By Raymond Buchanan
One in 10 of Glasgow's financial call centres has been infiltrated by criminal gangs, police believe.
The gangs are seeking customers' details
The scam works by planting staff inside offices or by forcing current employees to provide sensitive customer details.
The information is then used to steal identities and fraudulently set up accounts or transfer money.
The Customer Contact Association played down the extent of the problem but admitted it was a concern to those in the industry.
Det Ch Insp Derek Robertson of Strathclyde Police told the BBC's Newsnight Scotland programme that there were a large number of call centres in the Glasgow area.
"We have 300-plus, and we know that number is growing," he said.
"I would say approximately 10% have been infiltrated in the past and we are working very hard to reduce that number."
Detectives believe that criminal crews are sent out to recruit volunteers to work in the centres.
Once they agree, they are asked to supply financial information in return for a fee.
Another tactic is to identify pubs where call centre workers visit and intimidate the employees to pass on the details.
Det Ch Insp Robertson said: "There are a number of different ways to do it.
"We know of organised crime groups who are placing people within the call centres so that they can steal customers' data and carry out fraud and money laundering.
"We also know of employees leaving the call centres and being approached and coerced, whether physically, violently or by being encouraged to make some extra money.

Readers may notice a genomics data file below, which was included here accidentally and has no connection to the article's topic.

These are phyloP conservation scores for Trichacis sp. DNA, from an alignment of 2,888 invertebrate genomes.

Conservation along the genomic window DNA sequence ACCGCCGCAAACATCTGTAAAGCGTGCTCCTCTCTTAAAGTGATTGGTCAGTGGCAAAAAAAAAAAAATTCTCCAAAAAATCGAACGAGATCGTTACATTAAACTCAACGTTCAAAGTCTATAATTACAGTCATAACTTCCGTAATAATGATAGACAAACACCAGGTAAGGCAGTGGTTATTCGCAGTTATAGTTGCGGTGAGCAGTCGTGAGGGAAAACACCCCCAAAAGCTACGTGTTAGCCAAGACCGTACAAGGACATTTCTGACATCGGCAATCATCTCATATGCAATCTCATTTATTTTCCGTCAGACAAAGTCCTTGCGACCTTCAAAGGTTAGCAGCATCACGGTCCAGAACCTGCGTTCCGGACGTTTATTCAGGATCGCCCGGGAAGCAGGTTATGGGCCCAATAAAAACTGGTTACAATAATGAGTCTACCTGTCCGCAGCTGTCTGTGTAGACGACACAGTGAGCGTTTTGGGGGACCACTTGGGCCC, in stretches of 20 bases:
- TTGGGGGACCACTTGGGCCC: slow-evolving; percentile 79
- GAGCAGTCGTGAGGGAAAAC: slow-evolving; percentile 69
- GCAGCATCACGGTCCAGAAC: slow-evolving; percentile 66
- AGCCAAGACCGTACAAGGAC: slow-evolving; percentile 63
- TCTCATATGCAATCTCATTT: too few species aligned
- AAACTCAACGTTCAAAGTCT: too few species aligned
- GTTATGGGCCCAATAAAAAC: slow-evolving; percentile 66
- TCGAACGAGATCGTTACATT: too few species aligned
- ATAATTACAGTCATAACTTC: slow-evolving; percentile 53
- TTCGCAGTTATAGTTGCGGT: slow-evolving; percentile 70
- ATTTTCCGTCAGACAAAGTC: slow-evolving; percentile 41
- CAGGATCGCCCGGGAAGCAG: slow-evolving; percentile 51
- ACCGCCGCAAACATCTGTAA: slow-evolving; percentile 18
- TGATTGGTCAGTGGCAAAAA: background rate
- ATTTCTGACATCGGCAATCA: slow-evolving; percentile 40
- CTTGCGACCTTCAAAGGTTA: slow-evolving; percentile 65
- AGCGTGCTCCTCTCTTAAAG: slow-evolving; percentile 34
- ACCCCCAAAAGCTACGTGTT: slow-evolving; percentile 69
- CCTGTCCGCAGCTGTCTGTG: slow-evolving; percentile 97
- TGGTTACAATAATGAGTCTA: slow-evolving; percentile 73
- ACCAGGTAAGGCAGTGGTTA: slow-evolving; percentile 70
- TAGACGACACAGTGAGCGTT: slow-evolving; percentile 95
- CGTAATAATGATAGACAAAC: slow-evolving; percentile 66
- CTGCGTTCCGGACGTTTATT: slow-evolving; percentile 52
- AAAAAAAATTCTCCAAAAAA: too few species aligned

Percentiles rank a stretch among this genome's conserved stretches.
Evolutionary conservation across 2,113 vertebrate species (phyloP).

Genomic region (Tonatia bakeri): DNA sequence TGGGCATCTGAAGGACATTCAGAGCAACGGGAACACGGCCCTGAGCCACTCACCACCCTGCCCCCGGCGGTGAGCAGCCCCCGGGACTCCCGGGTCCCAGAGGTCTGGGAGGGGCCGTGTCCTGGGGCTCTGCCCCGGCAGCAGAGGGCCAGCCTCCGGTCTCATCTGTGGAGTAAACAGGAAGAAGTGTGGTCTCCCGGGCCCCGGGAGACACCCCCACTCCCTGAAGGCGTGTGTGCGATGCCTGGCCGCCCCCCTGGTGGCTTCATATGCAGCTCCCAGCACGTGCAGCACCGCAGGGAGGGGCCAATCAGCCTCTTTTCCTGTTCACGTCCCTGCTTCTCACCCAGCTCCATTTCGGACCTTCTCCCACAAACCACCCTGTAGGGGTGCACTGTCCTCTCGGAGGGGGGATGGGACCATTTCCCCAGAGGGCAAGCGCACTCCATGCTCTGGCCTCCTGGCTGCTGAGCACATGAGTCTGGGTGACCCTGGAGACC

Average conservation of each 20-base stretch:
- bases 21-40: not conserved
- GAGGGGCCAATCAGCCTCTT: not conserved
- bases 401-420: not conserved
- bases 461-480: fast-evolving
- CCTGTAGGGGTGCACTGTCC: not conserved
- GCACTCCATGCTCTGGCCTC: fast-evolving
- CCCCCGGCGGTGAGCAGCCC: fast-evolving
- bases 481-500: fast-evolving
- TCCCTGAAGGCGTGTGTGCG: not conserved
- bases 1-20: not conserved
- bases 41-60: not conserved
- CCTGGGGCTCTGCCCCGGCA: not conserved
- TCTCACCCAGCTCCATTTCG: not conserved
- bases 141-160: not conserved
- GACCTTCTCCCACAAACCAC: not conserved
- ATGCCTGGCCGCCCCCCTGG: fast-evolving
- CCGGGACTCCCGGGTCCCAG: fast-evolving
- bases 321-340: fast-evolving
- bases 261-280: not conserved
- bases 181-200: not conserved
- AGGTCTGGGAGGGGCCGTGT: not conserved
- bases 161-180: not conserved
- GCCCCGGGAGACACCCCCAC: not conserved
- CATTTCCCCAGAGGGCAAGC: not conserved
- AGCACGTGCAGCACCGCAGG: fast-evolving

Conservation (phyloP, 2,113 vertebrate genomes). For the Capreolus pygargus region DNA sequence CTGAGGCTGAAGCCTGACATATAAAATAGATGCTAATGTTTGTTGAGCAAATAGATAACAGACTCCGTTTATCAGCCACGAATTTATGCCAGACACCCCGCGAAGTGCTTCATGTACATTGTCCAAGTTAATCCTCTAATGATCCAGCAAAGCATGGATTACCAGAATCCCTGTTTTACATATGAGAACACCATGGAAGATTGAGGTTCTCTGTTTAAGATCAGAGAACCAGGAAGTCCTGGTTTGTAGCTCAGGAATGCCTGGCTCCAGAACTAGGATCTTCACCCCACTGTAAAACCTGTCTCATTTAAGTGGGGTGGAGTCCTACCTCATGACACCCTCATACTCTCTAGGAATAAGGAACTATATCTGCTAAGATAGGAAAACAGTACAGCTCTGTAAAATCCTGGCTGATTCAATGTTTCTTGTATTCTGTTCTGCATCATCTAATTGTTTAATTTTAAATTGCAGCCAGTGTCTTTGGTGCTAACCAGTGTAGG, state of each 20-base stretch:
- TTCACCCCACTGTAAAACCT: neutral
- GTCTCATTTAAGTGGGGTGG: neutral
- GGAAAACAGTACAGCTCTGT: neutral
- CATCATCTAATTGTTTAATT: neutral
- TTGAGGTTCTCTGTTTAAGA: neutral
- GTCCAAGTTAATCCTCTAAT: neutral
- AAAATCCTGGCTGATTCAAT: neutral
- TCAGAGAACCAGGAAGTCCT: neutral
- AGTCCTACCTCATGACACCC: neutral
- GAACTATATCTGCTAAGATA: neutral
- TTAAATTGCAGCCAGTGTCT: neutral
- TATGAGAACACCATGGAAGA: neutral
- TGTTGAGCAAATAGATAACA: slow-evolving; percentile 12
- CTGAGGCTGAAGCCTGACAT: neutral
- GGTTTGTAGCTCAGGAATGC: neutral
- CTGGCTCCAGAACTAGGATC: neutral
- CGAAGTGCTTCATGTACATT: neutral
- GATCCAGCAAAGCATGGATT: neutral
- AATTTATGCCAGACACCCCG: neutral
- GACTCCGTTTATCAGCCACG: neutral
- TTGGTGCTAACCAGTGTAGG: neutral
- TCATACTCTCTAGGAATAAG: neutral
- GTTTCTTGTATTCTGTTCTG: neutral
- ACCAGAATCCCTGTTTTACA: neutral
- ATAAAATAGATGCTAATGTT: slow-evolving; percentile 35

"And of course you have the disgruntled employee who may turn their hand to fraud just to benefit themselves."
However, Anne Marie Forsyth of the Customer Contact Association played down the extent to which criminal gangs had managed to manipulate the industry.
The industry employs about 18,000 people in Glasgow alone
She told the programme: "I think what Derek is talking about is the financial services sector, but the contact centre sector is far wider with travel, health, insurance and lots of others.
"Nevertheless it is obviously a concern and it's a concern for all businesses.
"CCA membership has been very active over the last couple of years over sharing and exchanging data in this area. There is lots and lots to learn because business has got to be one step ahead as fraud increases."
Call centres have become an increasingly important source of jobs.
Scottish Enterprise estimates that the industry employs about 18,000 people in Glasgow alone.
Across the UK the number is closer to 800,000. Median wages for those answering the phones are about £14,000.
The union, Unison, said that most call handlers working for established companies would be well trained and well monitored.
Dave Watson, their senior regional officer for Scotland, said that the biggest concern over security centred on out-sourcing companies which had high staff turnovers.
Mr Watson told Newsnight Scotland: "I think the real issue here is there are opportunities for criminal gangs to infiltrate staff where you've got high turnover and employers are desperate to recruit anyone to fulfil a particular contract.
"So what companies need to do is maximise their in-house operations and where they are using out-sourced providers they do that with the same standards that they require with their in-house operations."
Det Ch Insp Robertson said call centre fraud was now a top priority.
His officers regularly monitor local jobs pages and contact new call centres.
He said: "That's the only way to get ahead of the criminal - by pro-actively targeting the organisation before they recruit their member of staff. We are actively working on that."
Ken Macdonald, assistant information commissioner in Scotland, said his office would examine the issue as a matter of urgency.
He added: "The information commissioner is calling for two year prison sentences for people involved in this illegal trade."
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